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Technology is Far From Objective: Implications for the EMR/EHR Debate

Published on June 23, 2012, by in EMR/EHR.

It is widely thought that because computers are machines, they are objective tools.  Indeed, this is the perspective that leads many of our colleagues to unconditionally trust EHR software systems: unlike a human being, they think, the computer will make always make the right decision- we programmed it to do so.

This viewpoint misses the basic concept of what software, or any technology, really is: a framework built by human beings that includes certain capabilites and excludes others.  Computers are incredibly biased by the programmers who create them.  This affects not just the capacity of the computer itself, but our own conception of how to use them.  And the consequences don’t end there: the structure of a computer program also affects how we view possibilities in the world around us.  As psychologist Abraham Maslow observed, “If all you have is a hammer, everything looks like a nail.”

The subjectivity of software has huge implications for the EMR/EHR debate.  As we’ve discussed elsewhere, EMRs are designed explicitly for physicians.  EHRs are designed to serve all of the stakeholders in the healthcare realm: doctors, hospital administrators, insurance companies, patients, and other third parties.  As a consequence, the biases and capabilities of these programs are very different.  Several recent studies have highlighted the ways in which the limitations of template-based EHRs in turn limit the decision making capabilities of the physicians who use them.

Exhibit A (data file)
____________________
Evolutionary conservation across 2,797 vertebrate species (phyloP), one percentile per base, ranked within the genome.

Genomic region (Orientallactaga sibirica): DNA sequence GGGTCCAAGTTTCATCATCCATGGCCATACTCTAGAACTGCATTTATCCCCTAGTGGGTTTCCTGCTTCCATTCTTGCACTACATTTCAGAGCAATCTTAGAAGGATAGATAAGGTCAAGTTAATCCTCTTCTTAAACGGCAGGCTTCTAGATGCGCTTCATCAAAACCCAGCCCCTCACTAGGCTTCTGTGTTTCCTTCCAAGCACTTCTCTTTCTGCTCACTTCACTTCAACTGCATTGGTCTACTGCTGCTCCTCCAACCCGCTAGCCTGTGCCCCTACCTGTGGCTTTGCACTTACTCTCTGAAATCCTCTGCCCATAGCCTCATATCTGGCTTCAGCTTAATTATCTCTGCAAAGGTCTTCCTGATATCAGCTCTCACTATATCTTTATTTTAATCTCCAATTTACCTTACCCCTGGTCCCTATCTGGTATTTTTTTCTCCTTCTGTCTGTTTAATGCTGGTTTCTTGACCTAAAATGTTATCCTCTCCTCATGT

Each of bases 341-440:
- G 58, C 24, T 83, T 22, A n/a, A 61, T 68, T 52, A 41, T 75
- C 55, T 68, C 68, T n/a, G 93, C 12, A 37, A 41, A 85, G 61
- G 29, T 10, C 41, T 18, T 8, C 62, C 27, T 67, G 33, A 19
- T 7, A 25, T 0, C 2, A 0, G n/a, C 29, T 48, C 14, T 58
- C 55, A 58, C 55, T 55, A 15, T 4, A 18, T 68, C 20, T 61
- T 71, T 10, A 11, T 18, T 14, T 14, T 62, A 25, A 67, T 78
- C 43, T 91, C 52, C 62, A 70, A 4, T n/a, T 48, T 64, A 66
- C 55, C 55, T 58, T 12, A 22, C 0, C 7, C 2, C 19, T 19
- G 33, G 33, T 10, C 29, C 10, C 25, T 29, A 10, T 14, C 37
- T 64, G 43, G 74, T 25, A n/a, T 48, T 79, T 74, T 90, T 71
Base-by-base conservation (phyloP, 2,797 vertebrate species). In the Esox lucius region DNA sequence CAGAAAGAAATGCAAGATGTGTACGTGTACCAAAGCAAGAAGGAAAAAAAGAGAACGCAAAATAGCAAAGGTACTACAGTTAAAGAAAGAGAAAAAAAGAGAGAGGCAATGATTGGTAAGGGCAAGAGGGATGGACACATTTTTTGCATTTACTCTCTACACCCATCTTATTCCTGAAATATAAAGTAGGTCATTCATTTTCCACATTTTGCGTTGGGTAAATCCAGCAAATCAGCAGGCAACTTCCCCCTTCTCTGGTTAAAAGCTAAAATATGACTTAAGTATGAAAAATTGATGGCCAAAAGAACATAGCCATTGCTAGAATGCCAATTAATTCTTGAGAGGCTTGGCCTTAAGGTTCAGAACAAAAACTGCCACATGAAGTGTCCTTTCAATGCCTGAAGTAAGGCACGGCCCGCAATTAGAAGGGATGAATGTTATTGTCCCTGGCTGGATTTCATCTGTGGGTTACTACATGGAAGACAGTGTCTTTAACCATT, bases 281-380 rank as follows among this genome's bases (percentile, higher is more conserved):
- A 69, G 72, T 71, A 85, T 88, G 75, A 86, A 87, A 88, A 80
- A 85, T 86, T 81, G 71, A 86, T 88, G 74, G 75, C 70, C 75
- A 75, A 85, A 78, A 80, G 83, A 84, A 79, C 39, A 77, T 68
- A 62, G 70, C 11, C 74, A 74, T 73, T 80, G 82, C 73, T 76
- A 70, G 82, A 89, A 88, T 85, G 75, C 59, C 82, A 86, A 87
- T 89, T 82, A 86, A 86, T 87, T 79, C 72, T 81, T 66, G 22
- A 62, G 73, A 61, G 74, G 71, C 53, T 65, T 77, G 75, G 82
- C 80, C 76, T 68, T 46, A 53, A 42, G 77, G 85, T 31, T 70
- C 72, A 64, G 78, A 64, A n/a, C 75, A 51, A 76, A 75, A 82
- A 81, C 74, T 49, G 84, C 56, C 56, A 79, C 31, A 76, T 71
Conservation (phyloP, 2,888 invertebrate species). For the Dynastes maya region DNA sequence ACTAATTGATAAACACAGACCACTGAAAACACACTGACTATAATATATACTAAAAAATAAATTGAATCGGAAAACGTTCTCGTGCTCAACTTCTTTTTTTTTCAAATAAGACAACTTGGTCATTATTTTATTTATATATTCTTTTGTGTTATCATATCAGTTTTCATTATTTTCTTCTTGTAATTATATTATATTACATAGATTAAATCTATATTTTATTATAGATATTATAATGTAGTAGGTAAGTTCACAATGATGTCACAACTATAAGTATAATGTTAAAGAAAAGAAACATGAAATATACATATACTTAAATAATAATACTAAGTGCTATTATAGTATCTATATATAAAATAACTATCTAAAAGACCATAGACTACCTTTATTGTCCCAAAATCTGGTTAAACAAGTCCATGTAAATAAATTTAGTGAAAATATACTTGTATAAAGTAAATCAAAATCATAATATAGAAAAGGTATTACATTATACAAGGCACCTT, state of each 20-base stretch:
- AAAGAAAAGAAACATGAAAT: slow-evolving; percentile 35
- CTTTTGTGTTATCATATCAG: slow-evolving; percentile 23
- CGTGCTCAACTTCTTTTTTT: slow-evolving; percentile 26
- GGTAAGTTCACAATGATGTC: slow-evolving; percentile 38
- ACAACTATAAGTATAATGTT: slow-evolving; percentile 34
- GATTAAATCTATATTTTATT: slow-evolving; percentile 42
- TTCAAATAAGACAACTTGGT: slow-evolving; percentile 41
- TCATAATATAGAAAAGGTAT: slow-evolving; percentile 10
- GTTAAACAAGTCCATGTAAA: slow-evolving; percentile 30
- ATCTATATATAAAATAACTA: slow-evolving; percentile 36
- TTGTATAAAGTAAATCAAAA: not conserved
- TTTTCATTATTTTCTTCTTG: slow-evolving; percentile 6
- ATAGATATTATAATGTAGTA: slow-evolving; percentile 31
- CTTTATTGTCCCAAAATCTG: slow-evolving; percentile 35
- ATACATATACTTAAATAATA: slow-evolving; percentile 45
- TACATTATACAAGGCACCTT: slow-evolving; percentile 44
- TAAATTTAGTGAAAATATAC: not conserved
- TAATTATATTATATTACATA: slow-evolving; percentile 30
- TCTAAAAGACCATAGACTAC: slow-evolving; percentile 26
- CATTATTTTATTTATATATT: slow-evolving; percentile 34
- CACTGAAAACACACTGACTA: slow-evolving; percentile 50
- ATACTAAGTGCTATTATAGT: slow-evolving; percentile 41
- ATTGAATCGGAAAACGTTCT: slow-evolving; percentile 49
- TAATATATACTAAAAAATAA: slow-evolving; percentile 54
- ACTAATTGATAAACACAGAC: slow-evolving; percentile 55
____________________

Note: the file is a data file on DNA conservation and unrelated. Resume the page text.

All computer programs take sides, and a good program should take the side of its user. If your position is that of the controller of healthcare in a financial institution, your needs are markedly different than those of a physician in a small practice, or a hired physician in a larger healthcare institution, or even a patient.  As a doctor, should your program be built for doctors (EMR) or for “society,” whatever that means (EHR)? As a practitioner of medicine, you deserve to have your software tailored to make sure you benefit as much as possible.  And because the vast majority of doctors put patients first, patients will benefit as a result.

The good news is that computer programs, like human beings, are constantly interfacing.  You can easily link the specialized software you need with other specialized programs built for other constituencies (billing, laboratories, immunization registries, etc).   All software should interface with other interested parties’ software in real time, each benefiting its respective client base. You cannot be all things to all people, and neither can software. This is what the voices behind EHR fail to understand.

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